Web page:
Horatio has been brought to Elsinore because he is a "scholar;" the guards hope that he will be able to communicate with the apparition when it appears. The ghost, however, remains silent, refusing to answer Horatio's questions; its mysterious silence and quick departure further darken the atmosphere of the opening scene of the play. Horatio's education and intelligence, though not helpful in communicating with the ghost, are useful in explaining some relevant background about Norway and Denmark that are necessary for understanding the play. After Horatio's brief exposition, the ghost returns.
There has been much discussion about the nature and significance of the ghost, especially since it appears in the opening scene of the play. It is essential to understand the Elizabethan theological position regarding the spirit-world in order to appreciate the playwright's choice of an apparition to introduce his work. The most prominent theory of Elizabethan society was that a ghost was simply an illusion or hallucination. Accordingly, Horatio at first refuses to believe there is a ghost and accuses the guards of fantasizing; however, when the ghost appears, this theory is immediately cast aside.
Additional Elizabethan theories were that ghosts return to fulfill some deed left unperformed in life and to make predictions about the future.
Appropriately, Horatio charges the ghost to reveal if there is "any good thing to be done" by his presence and asks the ghost whether it is "privy to thy country's fate." When Horatio explains to Marcellus and Bernardo that the current mobilization of the military in Denmark is due to the threat of a Norwegian attack, it seems to them a convincing reason for the ghost's nocturnal wandering on the streets of Denmark. They believe that the ghost is attempting to bear warnings, even though he does not speak.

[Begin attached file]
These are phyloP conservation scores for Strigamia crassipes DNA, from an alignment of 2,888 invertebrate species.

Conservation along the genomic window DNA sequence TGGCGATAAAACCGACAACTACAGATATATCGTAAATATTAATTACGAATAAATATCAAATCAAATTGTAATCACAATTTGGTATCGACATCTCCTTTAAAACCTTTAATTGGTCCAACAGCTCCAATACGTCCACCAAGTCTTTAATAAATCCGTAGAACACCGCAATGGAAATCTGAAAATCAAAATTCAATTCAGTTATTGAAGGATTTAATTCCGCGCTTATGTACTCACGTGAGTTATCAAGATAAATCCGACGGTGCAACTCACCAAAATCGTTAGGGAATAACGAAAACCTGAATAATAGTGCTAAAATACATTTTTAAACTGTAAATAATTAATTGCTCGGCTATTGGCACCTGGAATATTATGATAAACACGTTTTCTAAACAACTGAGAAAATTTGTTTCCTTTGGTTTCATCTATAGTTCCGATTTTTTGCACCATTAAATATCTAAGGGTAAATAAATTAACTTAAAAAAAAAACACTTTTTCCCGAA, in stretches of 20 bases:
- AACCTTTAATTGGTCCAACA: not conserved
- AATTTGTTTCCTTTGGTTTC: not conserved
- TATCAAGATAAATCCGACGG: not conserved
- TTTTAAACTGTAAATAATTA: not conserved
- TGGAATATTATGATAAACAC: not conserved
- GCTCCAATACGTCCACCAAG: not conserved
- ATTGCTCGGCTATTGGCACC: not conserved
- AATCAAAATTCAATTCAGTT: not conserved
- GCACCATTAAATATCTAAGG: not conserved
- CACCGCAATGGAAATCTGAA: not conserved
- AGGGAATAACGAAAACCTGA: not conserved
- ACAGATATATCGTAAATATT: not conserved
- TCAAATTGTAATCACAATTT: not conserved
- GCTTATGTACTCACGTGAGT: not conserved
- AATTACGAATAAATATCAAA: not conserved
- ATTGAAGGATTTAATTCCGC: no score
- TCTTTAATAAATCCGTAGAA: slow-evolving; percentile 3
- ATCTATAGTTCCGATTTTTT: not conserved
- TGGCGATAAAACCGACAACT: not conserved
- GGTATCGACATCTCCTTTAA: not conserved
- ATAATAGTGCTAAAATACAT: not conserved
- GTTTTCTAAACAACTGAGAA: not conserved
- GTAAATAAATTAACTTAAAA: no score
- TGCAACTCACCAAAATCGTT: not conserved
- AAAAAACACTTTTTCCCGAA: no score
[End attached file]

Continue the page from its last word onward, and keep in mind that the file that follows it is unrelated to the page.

There are other still other Elizabethan explanations about ghosts. Supposedly spirits return from the grave because of sins committed in life. Hence, Horatio exhorts the ghost to reveal if it has hidden "treasure in the womb of earth, / For which, they say, you spirits oft walk in death." Still another explanation was that a ghost is just the devil in disguise. Appropriately, Horatio and the other soldiers at once think the ghost is diabolical in nature; it seems to prove its devilish origin when it stalks away as Horatio charges it to speak in the name of heaven. In the course of the play, even Hamlet expresses doubt about the veracity of the Ghost and considers the possibility that the Ghost is simply a devil setting about to cause trouble.